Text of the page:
Eddie Moore knows all the statistics.
The graduating senior from Haskell Indian Nations University can tell you all about the high poverty rates at the Fort Belknap Reservation in Montana, home to his Nakoda tribe. On the reservation, the high school graduation rate is about 20 percent. His mother had to drop out after having a child at age 14 — her first of six children.
Unemployment on the reservation is about 72 percent, he said.
Moore plans to buck those trends, and will become the first in his family to graduate with a bachelor’s degree today. And he’s already had success, earning an internship at Wal-Mart Stores Inc. corporate headquarters in Bentonville, Ark.
“People went,” he said. “They just haven’t been able to finish.”
His high school graduating class of 52 students was the biggest the school had ever had, he said. It’s the kind of place where you’d have to travel 80 miles to get to a McDonald’s or a Walmart.
When he first came to Haskell, he was mainly interested in the basketball program. He drove all night from Montana and then got right out of the car and started walking around the campus. He couldn’t wait to see what it looked like, having never set foot on the grounds before then.
Jim Bliven, a Haskell business management instructor, said Moore stuck out in part because of his excellent communication skills.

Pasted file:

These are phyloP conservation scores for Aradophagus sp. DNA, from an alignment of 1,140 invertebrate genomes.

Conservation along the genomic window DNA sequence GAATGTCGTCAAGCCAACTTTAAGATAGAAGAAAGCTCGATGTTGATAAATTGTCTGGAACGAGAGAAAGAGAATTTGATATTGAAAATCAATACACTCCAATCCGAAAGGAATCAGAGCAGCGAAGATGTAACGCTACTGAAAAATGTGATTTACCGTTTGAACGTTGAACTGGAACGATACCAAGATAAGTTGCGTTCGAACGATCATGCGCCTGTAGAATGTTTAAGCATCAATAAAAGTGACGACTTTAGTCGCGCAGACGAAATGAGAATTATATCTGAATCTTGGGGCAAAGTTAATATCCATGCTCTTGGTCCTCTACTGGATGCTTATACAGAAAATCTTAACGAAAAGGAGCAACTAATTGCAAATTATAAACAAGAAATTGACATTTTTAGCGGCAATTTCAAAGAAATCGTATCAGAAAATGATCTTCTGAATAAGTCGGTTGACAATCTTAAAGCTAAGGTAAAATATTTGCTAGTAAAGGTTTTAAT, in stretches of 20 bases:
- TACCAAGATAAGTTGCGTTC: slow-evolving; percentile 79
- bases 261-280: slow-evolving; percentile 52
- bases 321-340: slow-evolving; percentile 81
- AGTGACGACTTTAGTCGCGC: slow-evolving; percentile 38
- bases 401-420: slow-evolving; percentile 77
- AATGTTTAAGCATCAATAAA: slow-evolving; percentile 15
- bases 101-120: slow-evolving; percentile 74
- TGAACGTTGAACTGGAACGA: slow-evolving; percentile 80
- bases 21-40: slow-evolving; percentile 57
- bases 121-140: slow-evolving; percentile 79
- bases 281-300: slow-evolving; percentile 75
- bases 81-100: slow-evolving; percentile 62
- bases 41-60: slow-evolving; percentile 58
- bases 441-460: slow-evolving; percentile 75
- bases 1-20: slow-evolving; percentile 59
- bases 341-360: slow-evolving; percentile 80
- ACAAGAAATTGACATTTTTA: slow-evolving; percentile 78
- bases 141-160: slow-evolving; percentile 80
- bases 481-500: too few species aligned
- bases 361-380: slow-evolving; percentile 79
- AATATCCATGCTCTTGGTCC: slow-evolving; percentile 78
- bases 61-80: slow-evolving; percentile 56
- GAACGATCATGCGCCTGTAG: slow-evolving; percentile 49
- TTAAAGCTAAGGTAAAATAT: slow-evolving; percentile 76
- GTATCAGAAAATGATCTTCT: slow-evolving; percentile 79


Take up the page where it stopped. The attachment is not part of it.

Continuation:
“When you meet him, he’s like a long-lost friend,” Bliven said. “He’s like that with everybody.”
He’s proud of Moore, he said, particularly given his background.
“He does come from a place where there’s just very little hope,” Bliven said. “In spite of that, he’s done very, very well.”
Moore said he secured the internship with Wal-Mart by making a connection with one of the interviewers. She seemed interested in his work history.
He’d already logged hours as a firefighter on his reservation, as a landscaper and as a summer custodian in a boarding school as a teenager.
“All those kids who put gum under their desks, I was the guy doing the cleaning,” Moore said.
He also did many odd jobs for farmers. That history clicked with Wal-Mart, which offered him an internship at its corporate offices. He said he made the most of the time, and met several top executives (and even struck one of them out in a company slow-pitch softball game).
Moore and two other students from Haskell were chosen to intern at Wal-Mart, and Moore said he has done some interviews for a full-time position.
“Right now, I’m trying to decide between a full-time job and attending grad school,” perhaps on the East Coast, Moore said. “That’s far away for me still.”
Far away, he said during an interview last week, because he still needed to finish out the 21 credit hours he was taking in his final semester at Haskell before graduating today.
“It’s kind of surreal to me,” he said. “I’ve got my cap and gown. I’ve got my announcements. It’ll be something very special to me and my family.”
He said his mother may not be able to attend the ceremony today, but Moore said that’s OK. She should have at least one more graduation of his to attend.
“She’s proud of me,” Moore said. “But we both know it’s only a stepping stone.